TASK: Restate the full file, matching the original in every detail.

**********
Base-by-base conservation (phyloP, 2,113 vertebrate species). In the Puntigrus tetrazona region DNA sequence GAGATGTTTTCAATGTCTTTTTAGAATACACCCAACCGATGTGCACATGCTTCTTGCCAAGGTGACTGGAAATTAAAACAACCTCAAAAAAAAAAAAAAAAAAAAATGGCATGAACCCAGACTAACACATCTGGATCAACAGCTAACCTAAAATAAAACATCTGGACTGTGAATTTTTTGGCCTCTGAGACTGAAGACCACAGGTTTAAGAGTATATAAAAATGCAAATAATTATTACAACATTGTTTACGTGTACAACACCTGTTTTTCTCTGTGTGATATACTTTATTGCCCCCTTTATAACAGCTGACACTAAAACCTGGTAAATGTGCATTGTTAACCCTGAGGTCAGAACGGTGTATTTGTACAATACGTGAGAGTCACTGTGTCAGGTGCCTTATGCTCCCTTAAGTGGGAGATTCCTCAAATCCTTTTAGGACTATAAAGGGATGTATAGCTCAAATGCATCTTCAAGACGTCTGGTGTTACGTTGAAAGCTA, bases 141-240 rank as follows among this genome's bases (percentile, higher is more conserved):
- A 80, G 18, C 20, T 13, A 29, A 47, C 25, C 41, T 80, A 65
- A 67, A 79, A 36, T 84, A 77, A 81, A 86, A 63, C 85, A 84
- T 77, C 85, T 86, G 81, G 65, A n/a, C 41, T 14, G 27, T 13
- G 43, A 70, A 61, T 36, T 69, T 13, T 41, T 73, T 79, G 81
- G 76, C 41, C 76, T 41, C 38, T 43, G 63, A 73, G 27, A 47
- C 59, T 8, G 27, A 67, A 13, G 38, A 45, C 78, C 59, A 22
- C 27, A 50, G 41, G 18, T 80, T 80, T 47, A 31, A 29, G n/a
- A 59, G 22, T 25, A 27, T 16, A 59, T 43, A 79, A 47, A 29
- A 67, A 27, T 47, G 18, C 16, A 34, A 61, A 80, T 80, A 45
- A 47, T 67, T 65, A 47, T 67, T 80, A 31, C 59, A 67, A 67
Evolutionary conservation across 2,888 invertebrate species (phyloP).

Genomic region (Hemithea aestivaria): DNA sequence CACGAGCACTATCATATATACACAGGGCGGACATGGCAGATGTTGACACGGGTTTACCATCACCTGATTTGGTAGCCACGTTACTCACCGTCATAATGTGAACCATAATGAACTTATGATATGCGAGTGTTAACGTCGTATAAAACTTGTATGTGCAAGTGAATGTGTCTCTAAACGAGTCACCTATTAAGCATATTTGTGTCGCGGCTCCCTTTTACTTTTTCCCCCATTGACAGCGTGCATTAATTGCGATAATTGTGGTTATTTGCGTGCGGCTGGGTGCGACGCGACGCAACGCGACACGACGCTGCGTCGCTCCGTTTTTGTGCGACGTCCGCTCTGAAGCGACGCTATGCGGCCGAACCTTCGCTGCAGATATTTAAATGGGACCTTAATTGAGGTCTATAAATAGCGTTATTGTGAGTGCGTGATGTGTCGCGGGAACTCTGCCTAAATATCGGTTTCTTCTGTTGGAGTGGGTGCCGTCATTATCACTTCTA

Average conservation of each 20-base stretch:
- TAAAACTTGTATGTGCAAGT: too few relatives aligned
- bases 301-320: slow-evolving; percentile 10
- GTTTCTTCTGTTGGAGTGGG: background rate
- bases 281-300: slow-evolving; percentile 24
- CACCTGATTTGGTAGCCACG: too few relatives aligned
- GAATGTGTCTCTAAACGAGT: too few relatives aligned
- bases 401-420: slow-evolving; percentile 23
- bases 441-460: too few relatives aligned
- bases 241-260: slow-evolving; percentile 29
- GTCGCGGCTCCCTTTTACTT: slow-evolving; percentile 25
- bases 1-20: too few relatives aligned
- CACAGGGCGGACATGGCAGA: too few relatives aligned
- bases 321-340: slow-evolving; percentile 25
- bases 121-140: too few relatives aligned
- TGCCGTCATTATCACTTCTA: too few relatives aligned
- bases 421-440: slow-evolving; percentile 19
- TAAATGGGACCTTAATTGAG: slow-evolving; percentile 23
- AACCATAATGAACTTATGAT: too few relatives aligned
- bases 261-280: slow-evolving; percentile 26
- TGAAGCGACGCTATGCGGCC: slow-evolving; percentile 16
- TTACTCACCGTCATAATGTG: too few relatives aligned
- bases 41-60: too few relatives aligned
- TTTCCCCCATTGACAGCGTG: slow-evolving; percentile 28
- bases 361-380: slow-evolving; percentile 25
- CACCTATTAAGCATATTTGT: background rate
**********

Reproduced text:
Base-by-base conservation (phyloP, 2,113 vertebrate species). In the Puntigrus tetrazona region DNA sequence GAGATGTTTTCAATGTCTTTTTAGAATACACCCAACCGATGTGCACATGCTTCTTGCCAAGGTGACTGGAAATTAAAACAACCTCAAAAAAAAAAAAAAAAAAAAATGGCATGAACCCAGACTAACACATCTGGATCAACAGCTAACCTAAAATAAAACATCTGGACTGTGAATTTTTTGGCCTCTGAGACTGAAGACCACAGGTTTAAGAGTATATAAAAATGCAAATAATTATTACAACATTGTTTACGTGTACAACACCTGTTTTTCTCTGTGTGATATACTTTATTGCCCCCTTTATAACAGCTGACACTAAAACCTGGTAAATGTGCATTGTTAACCCTGAGGTCAGAACGGTGTATTTGTACAATACGTGAGAGTCACTGTGTCAGGTGCCTTATGCTCCCTTAAGTGGGAGATTCCTCAAATCCTTTTAGGACTATAAAGGGATGTATAGCTCAAATGCATCTTCAAGACGTCTGGTGTTACGTTGAAAGCTA, bases 141-240 rank as follows among this genome's bases (percentile, higher is more conserved):
- A 80, G 18, C 20, T 13, A 29, A 47, C 25, C 41, T 80, A 65
- A 67, A 79, A 36, T 84, A 77, A 81, A 86, A 63, C 85, A 84
- T 77, C 85, T 86, G 81, G 65, A n/a, C 41, T 14, G 27, T 13
- G 43, A 70, A 61, T 36, T 69, T 13, T 41, T 73, T 79, G 81
- G 76, C 41, C 76, T 41, C 38, T 43, G 63, A 73, G 27, A 47
- C 59, T 8, G 27, A 67, A 13, G 38, A 45, C 78, C 59, A 22
- C 27, A 50, G 41, G 18, T 80, T 80, T 47, A 31, A 29, G n/a
- A 59, G 22, T 25, A 27, T 16, A 59, T 43, A 79, A 47, A 29
- A 67, A 27, T 47, G 18, C 16, A 34, A 61, A 80, T 80, A 45
- A 47, T 67, T 65, A 47, T 67, T 80, A 31, C 59, A 67, A 67
Evolutionary conservation across 2,888 invertebrate species (phyloP).

Genomic region (Hemithea aestivaria): DNA sequence CACGAGCACTATCATATATACACAGGGCGGACATGGCAGATGTTGACACGGGTTTACCATCACCTGATTTGGTAGCCACGTTACTCACCGTCATAATGTGAACCATAATGAACTTATGATATGCGAGTGTTAACGTCGTATAAAACTTGTATGTGCAAGTGAATGTGTCTCTAAACGAGTCACCTATTAAGCATATTTGTGTCGCGGCTCCCTTTTACTTTTTCCCCCATTGACAGCGTGCATTAATTGCGATAATTGTGGTTATTTGCGTGCGGCTGGGTGCGACGCGACGCAACGCGACACGACGCTGCGTCGCTCCGTTTTTGTGCGACGTCCGCTCTGAAGCGACGCTATGCGGCCGAACCTTCGCTGCAGATATTTAAATGGGACCTTAATTGAGGTCTATAAATAGCGTTATTGTGAGTGCGTGATGTGTCGCGGGAACTCTGCCTAAATATCGGTTTCTTCTGTTGGAGTGGGTGCCGTCATTATCACTTCTA

Average conservation of each 20-base stretch:
- TAAAACTTGTATGTGCAAGT: too few relatives aligned
- bases 301-320: slow-evolving; percentile 10
- GTTTCTTCTGTTGGAGTGGG: background rate
- bases 281-300: slow-evolving; percentile 24
- CACCTGATTTGGTAGCCACG: too few relatives aligned
- GAATGTGTCTCTAAACGAGT: too few relatives aligned
- bases 401-420: slow-evolving; percentile 23
- bases 441-460: too few relatives aligned
- bases 241-260: slow-evolving; percentile 29
- GTCGCGGCTCCCTTTTACTT: slow-evolving; percentile 25
- bases 1-20: too few relatives aligned
- CACAGGGCGGACATGGCAGA: too few relatives aligned
- bases 321-340: slow-evolving; percentile 25
- bases 121-140: too few relatives aligned
- TGCCGTCATTATCACTTCTA: too few relatives aligned
- bases 421-440: slow-evolving; percentile 19
- TAAATGGGACCTTAATTGAG: slow-evolving; percentile 23
- AACCATAATGAACTTATGAT: too few relatives aligned
- bases 261-280: slow-evolving; percentile 26
- TGAAGCGACGCTATGCGGCC: slow-evolving; percentile 16
- TTACTCACCGTCATAATGTG: too few relatives aligned
- bases 41-60: too few relatives aligned
- TTTCCCCCATTGACAGCGTG: slow-evolving; percentile 28
- bases 361-380: slow-evolving; percentile 25
- CACCTATTAAGCATATTTGT: background rate